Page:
Item description for Sage, Priest, Prophet: Religious and Intellectual Leadership in Ancient Israel (Library Of Ancient Israel) by Joseph Blenkinsopp...
Overview In this volume in the Library of Ancient Israel, the author investigates three forms of biblical Israel's intellectual and religious leadership; the sage, the priest, and the prophet. He looks at the development and character of these roles and how they functioned in their particular time and place. This investigation will lead to a keener understanding of the literature of the Old Testament and the society in which it evolved. It will also shed light on how certain religious traditions originated and how they have developed.
In this first volume of the Library of Ancient Israel series, Joseph Blenkinsopp investigates three forms of biblical Israel's intellectual and religious leadership: the sage, the priest, and the prophet. The people who occupied these roles were directly responsible for what appears in the Old Testament text. Blenkinsopp looks at the development of these roles and how they functioned in their particular time and place. This investigation will lead to a keener understanding of the literature of the Old Testament and the society in which it evolved.
Volumes in the Library of Ancient Israel draw on multiple disciplines--such as archaeology, anthropology, sociology, linguistics, and literary criticism--to illuminate the everyday realities and social subtleties these ancient cultures experienced. This series employs sophisticated methods resulting in original contributions that depict the reality of the people behind the Hebrew Bible and interprets these insights for a wide variety of readers.
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Studio: Westminster John Knox Press
Est. Packaging Dimensions: Length: 9" Width: 6" Height: 0.47" Weight: 0.67 lbs.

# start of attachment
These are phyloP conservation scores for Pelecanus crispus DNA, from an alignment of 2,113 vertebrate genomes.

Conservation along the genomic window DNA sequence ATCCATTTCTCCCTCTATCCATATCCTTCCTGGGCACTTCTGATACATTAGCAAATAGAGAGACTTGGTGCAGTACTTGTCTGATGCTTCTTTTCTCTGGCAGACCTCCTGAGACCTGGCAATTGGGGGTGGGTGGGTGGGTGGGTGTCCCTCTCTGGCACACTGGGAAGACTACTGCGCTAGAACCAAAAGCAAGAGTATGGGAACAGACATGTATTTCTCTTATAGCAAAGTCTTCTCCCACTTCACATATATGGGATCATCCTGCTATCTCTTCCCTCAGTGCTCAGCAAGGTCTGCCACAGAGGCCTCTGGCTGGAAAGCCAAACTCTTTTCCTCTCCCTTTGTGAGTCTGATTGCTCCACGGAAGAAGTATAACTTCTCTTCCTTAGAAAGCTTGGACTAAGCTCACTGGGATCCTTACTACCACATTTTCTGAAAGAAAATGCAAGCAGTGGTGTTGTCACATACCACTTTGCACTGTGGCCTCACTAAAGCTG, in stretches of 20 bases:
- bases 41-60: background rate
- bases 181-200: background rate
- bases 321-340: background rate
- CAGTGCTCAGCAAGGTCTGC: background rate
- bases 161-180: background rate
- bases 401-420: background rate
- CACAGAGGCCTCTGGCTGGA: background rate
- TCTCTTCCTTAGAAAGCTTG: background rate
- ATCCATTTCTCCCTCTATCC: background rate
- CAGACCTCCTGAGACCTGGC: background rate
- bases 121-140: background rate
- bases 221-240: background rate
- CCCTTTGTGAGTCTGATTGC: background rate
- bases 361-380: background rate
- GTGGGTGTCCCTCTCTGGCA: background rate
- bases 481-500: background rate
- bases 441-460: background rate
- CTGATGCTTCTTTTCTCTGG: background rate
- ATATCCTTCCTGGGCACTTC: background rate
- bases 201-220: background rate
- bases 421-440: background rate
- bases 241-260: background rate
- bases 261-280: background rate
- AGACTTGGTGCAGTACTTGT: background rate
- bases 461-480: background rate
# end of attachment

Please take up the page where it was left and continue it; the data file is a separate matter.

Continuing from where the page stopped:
Release Date Jan 1, 1995
Publisher Westminster John Knox Press
Series Library Of Ancient Israel
ISBN 0664226744 ISBN13 9780664226749
Availability 55 units. Availability accurate as of May 27, 2017 04:39.
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More About Joseph Blenkinsopp
Joseph Blenkinsopp is currently John A. O'Brien Professor Emeritus of Biblical Studies at the University of Notre Dame, where he has taught since 1970. He served as Rector of the Ecumenical Institute, Tantur, Israel, in 1978, took part in excavations at Tel Dan, and coordinated the excavation at the Greek Orthodox site of Capernaum throughout the 1980s. Among his many scholarly publications on the Hebrew Bible is the Anchor Bible Reference Library volume The Pentateuch. He was born in Durham, England, educated at the universities of London and Oxford, and holds dual citizenship in the United States and the U.K. He is married with two grown sons.
Joseph Blenkinsopp currently resides in South Bend, in the state of Indiana. Joseph Blenkinsopp was born in 1927 and has an academic affiliation as follows - University of Notre Dame, Indiana University of Notre Dame University.
Joseph Blenkinsopp has published or released items in the following series...
Interpretation: A Bible Commentary for Teaching & Preaching
Reviews - What do customers think about Sage, Priest, Prophet: Religious and Intellectual Leadership in Ancient Israel?
Do NOT waste your time on this turgid resource Aug 13, 2009
In this book, Joseph Blenkinsopp, Professor Emeritus in the Theology Department at the University of Notre Dame, attempts to examine the intellectual leadership in Israel as exercised by three groups of people - sages, priests and prophets. Each group is given its own section, and the available information is looked at from various sources.
Now, where do I start with this book? I must say that I found it to be completely useless. The book was written for an academic audience, and it shows an obscurantism, an impenetrability to the non-academic reader, that I found breathtaking. The author repeatedly makes statements such as "we assume..." (p.119) and "most scholars would agree..." (p.166). Who are "we" and who are these scholars? It gives the books a feeling of being presented ex cathedra.
No, I picked up this book, hoping to understand the roles of, and the interaction between the various intellectual leaders of Ancient Israel, and I finished the book knowing no more about the subject than when I started. If you are a casual, non-academic reader, interested in Ancient Israel, then I would highly recommend that you do NOT waste your time on this turgid resource.